This week on Younger Than Yesterday

This week's episode of Younger Than Yesterday finds another guest in the studio. I gotta say, I'm digging having guests on the radio show. It sure takes a lot of pressure off of me, especially on the weeks that I don't feel like coming up with an interesting theme. Truth be told, it seems people enjoy the weeks that I don't plan anything -- simply grab some CDs off the shelf an hour before the show -- as much as the weeks that I spend several hours selecting songs or fine-tuning a theme. But I guess I enjoy the latter weeks more, even if ya'll don't.

Anyway, my partner DF is out of town for a couple weeks, so I'm manning the boards by my lonesome. Except for this week, of course, which finds my friend Jonathan V. in the studio with me. (Maybe I'll call him Jonnie V. on the air. Every good DJ needs a nickname.) We've decided to do a freak-folk/Americana/acoustic blues/outlaw country & western set. Or something along those lines. I've been wanting to do a set of such material for a few months, and since Jonathan is such a big fan of the genre(s), this worked out perfectly. Expect to hear everything from Townes to Fahey to Blind Willie. And Michael Hurley, too.

You may not be familiar with Hurley, but that's probably only because you didn't know you were. Ms. Cat Power is a big fan, having covered two of his songs -- "Sweedeedee" on The Covers Record (his version is way better) and "Werewolf" on You Are Free (her version is actually pretty good by comparison). Hurley also has ties to The Holy Modal Rounders, who borrowed several of his songs on their earlier records. He's enjoying a minor comeback as of late, thanks in no small part to artists like Cat Power and Devendra Banhart, who is the curator of a small summer festival in Los Angeles and has asked the 64 year-old Hurley to play at it. (Anyone wanna pay for my plane fare?)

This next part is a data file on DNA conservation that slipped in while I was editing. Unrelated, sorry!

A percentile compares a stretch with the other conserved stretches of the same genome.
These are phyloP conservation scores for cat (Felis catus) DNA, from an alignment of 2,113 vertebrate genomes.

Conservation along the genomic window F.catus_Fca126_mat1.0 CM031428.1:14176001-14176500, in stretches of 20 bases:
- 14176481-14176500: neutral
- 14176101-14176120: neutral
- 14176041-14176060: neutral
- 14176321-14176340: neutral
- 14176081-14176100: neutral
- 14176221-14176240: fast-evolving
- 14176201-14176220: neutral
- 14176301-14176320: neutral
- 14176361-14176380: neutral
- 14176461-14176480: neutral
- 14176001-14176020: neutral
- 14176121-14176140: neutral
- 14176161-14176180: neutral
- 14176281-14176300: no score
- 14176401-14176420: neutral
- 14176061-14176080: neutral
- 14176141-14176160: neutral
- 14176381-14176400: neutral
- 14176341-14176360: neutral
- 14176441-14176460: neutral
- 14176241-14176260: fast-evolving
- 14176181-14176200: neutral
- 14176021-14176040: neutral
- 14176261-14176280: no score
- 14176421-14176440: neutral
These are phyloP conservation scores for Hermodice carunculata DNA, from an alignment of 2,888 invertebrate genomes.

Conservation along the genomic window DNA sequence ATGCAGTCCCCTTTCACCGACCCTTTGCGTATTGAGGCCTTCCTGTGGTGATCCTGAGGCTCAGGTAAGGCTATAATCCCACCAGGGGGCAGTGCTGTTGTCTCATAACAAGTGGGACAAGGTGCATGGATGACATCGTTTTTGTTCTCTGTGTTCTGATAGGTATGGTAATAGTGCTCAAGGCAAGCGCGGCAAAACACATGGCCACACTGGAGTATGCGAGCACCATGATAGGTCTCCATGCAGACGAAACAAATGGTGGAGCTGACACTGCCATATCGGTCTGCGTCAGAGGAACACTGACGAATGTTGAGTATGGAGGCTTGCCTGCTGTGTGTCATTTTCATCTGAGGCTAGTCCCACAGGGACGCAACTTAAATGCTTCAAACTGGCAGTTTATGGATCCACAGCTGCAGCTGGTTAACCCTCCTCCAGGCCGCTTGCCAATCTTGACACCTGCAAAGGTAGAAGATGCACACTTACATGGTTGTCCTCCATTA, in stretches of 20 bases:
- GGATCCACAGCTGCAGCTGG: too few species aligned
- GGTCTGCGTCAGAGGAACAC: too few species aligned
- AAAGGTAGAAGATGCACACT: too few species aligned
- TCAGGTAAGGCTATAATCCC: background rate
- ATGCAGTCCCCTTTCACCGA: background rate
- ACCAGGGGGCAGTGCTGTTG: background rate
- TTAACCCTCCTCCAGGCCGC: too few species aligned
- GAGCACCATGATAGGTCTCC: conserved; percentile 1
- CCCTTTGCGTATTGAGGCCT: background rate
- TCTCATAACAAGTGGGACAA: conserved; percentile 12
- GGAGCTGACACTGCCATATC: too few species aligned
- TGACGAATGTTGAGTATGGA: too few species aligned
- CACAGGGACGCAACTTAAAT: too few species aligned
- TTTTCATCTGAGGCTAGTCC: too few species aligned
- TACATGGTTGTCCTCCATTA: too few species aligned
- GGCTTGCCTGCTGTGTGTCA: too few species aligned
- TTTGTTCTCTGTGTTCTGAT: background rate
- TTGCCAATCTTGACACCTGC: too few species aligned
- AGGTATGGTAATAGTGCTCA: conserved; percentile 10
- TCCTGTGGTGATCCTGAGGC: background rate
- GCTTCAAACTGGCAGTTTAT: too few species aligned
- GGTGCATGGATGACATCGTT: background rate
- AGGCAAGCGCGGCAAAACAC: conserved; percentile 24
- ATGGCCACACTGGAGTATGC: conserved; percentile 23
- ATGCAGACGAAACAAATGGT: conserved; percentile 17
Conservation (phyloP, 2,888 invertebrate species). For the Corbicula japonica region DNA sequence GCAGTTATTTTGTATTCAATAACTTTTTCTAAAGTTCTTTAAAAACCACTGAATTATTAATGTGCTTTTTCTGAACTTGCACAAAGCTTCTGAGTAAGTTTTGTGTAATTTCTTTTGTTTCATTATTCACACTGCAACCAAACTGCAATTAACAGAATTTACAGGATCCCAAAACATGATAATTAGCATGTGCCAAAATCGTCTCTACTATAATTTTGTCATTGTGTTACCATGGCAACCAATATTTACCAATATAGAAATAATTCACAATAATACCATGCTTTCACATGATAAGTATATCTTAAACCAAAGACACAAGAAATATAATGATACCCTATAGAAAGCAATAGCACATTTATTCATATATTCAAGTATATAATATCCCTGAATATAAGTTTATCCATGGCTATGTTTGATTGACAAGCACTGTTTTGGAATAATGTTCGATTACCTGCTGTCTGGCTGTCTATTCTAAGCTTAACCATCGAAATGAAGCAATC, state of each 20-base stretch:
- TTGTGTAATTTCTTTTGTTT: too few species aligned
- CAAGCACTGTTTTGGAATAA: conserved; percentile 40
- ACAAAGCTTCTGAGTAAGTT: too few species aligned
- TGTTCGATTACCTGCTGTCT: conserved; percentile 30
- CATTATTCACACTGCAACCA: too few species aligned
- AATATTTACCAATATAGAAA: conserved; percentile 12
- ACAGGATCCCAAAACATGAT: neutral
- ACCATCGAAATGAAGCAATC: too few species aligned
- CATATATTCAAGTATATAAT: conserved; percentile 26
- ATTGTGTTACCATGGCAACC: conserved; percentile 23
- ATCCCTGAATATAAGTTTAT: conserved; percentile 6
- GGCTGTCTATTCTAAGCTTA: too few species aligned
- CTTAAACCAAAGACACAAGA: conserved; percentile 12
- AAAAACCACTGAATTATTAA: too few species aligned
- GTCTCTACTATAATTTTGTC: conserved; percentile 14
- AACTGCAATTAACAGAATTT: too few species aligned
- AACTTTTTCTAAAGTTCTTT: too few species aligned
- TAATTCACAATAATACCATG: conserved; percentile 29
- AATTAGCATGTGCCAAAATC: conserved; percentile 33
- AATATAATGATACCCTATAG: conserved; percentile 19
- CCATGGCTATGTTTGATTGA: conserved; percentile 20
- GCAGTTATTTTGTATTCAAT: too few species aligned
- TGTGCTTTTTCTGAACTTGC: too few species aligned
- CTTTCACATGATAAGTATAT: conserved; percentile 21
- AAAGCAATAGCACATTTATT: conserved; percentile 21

Hurley's guitar playing is simple, almost to the point of boredom, and his tunes are often melancholy and odd in nature. But his best songs possess an edgy electricity that's quite disarming, similar to Chan Marshall. Here's the aforementioned "Werewolf", taken from his first recordings in 1964 for Folkways (from the Blueberry Wine compilation). Enjoy.

Michael Hurley - "Werewolf"

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